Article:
This is the kind of stuff I love. I knew I had seen these photos in the past couple of years and now I am thrilled that I have come across a brief write-up which outlines the evolution of Rensselaer Polytechnic Institute‘s RX Box (a.k.a – ‘Doc-in-a-Box’). Apparently, back in 2004 Laurie Garrett at the Council on Foreign Relations came up with the conceptual framework for building medical facilities in unused shipping containers. Architecture students from RPI took the idea and ran with it and here is a video of their product which debuted in 2006:
I would love to get the specs for what they did and find out a little bit more about the pro’s and con’s of taking on such a project. From what I can see it has the bare essentials but there is no insulation evident on the interior as well as no cooling unit. Unless properly cooled these boxes turn into ovens. (I remember seeing a beautifully constructed concrete and corrugated tin roof medical facility that was built by an aid organization in the southern Eritrean dessert back in 1994 that must have had an internal temperature of over 120F given that the outside temperature was about 105F. Needless to say it was uninhabitable and totally useless. A perfectly good waste of resources.)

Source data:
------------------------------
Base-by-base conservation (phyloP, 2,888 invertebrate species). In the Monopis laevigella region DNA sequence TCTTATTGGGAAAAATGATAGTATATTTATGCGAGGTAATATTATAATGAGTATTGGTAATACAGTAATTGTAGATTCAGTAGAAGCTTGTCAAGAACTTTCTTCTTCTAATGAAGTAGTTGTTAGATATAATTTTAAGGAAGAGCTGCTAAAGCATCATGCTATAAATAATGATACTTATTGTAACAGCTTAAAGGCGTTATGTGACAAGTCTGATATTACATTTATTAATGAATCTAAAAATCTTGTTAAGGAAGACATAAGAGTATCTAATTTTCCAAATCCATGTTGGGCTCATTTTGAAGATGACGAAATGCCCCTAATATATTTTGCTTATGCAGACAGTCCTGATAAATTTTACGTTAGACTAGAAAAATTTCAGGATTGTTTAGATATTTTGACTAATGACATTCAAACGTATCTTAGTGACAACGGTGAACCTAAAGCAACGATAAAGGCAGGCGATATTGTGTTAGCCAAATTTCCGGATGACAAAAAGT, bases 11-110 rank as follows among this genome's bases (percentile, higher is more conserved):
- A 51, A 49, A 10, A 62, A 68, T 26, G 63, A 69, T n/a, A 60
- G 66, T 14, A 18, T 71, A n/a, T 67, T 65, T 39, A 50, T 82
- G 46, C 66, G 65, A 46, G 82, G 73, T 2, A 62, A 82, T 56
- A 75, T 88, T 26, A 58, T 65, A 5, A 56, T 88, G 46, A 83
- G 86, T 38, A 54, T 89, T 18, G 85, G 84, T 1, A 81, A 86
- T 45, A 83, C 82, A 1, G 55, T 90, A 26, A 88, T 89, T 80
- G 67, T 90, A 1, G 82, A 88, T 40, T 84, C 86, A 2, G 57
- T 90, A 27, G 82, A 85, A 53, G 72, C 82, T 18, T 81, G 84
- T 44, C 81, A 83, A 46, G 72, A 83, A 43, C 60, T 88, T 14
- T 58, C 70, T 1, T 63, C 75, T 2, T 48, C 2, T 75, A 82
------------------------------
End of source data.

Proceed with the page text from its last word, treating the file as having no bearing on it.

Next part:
There are a number of other issues which I think need addressing. I will send these photos to a field friend on the medical side and see what suggestions he has. I’ll also see if RPI has a full report available along with architectural drawings. Here is the two page PDF outlining the Doc-in-a-Box concept from the Council on Foreign Relations and for more pics click here.